Running cloud automation isn’t as simple as pressing “Go.”
One of the key aspects of cloud’s value to an organization is the way in which its implementation and processes can impact the bottom line of a business. Cloud automation, in particular, is an issue in the cloud that can have a major effect on cost, and there are two major ways to think about what generates the automation ethos that informs a company’s cloud strategy.
From the engineering perspective, if something needs to be done more than once, it should be automated. This saves times and effort, becomes a repeatable task, and since it was automated, everything comes out uniform. All of these
Business considerations are the other main drivers for automation. Is it cheaper to implement a human solution to a problem, or is it cheaper to install a piece of software? Regardless of the engineering ethos, when a business gets to the level of asking these questions, there are cases where it’s cheaper to utilize human power or where it’s cheaper to rely on a machine powered solution or a combo thereof.
There are cases where you don’t want to automation. Disaster Recovery (DR), in particular, is a situation that can become a double edged sword. Very large scale business continuity implementations with multiple data centers full replication, etc. can work beautifully. Meanwhile, other implementation can run into serious issues relative to the “automate versus human intervention” question.
For example, if the idea at the onset of DR planning is to have one regular facility, one DR facility and automate the failover between those facilities, there are multiple points where serious failure can occur. False positives and false negatives in the automation mechanism can occur. If this scenario plays out with things breaking down, it actually would have been cheaper to throw human capital at the various pain points. If something requires human intervention, downtime might be a little longer, but you don’t have false downtime.
So how does this impact the economics of a business?
The big economic issue is that there is a separation in the class of automation. There is the smaller scale model, in which the lone engineer or small engineering team are using off-the-shelf, open source, free tools plus their time to create tools to automate. This definitely can work wonders for a business at a reasonable, predictable cost. For example, if you are automating at the small scale and deploying 10 servers per week, you costs are similarly more manageable. You will have a person to rack and stack, and you have some kind of automated deployment system – be it Clonezilla or Cobbler. And this all works well.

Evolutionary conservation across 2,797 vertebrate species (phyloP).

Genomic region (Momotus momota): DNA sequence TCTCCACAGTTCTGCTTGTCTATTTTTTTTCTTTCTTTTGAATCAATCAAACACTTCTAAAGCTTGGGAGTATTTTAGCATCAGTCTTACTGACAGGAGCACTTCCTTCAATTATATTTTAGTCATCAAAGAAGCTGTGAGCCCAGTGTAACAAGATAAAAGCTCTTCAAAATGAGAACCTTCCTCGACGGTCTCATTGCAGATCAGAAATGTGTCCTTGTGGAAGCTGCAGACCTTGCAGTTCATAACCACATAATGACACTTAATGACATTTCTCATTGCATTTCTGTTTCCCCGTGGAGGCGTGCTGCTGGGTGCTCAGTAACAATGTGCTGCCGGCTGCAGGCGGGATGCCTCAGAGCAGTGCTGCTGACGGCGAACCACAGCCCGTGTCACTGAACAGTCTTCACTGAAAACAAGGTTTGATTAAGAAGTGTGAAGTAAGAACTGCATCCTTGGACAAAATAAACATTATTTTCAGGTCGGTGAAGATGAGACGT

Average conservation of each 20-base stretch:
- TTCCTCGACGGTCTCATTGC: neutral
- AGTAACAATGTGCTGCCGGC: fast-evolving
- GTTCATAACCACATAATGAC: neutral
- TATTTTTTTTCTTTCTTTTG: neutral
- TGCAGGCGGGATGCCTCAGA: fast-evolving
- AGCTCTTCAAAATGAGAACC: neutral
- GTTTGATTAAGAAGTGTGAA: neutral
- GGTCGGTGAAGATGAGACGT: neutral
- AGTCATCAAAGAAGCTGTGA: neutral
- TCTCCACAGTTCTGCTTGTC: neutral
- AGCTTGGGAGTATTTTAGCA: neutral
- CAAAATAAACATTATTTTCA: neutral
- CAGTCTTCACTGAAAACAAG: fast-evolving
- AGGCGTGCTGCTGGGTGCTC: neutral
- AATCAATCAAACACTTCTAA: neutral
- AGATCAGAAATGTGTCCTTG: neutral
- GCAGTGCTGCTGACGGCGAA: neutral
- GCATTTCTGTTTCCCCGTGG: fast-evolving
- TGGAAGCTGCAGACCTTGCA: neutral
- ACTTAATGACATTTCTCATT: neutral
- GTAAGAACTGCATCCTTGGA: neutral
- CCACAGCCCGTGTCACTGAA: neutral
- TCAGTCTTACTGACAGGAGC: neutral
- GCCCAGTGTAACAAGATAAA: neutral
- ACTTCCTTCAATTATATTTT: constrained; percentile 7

There are also the explosive growth scenarios where those off-the-shelf tools don’t scale well for exponentially increased demand. In these instances, the technical requirements of a business dictate a move to a more enterprise-class automation system. That evolution represents a huge gap between what works on the small versus what large scale infrastructure automation means from a financial output perspective. If you shift to deploying 1000 servers per week this process breaks down. The professional tools available to automate at the large scale start to get into the millions of dollars, even before the hiring of qualified expertise to run the systems.
Having the automation need but not having the business resources to fulfill the necessary implementation (whether because of other uses for the capital or the lack thereof) is one of the key drivers for businesses outsourcing these processes to managed service providers – the cost for expertise but also implementation goes down, human capital on your side is freed up to focus on different parts of the business, and the required automation outcomes are achieved enabling your business to more comfortably scale.
Cloud computing is often as much a business innovation issue as it is a business finance issue. There are many roads to establishing a system that works for you, and automation is a large part of successfully reaching that point. Take the time to understand what priorities govern your IT strategy and then make the necessary investments – don’t simply automate on the large scale if that’s not what’s required.
By Jake Gardner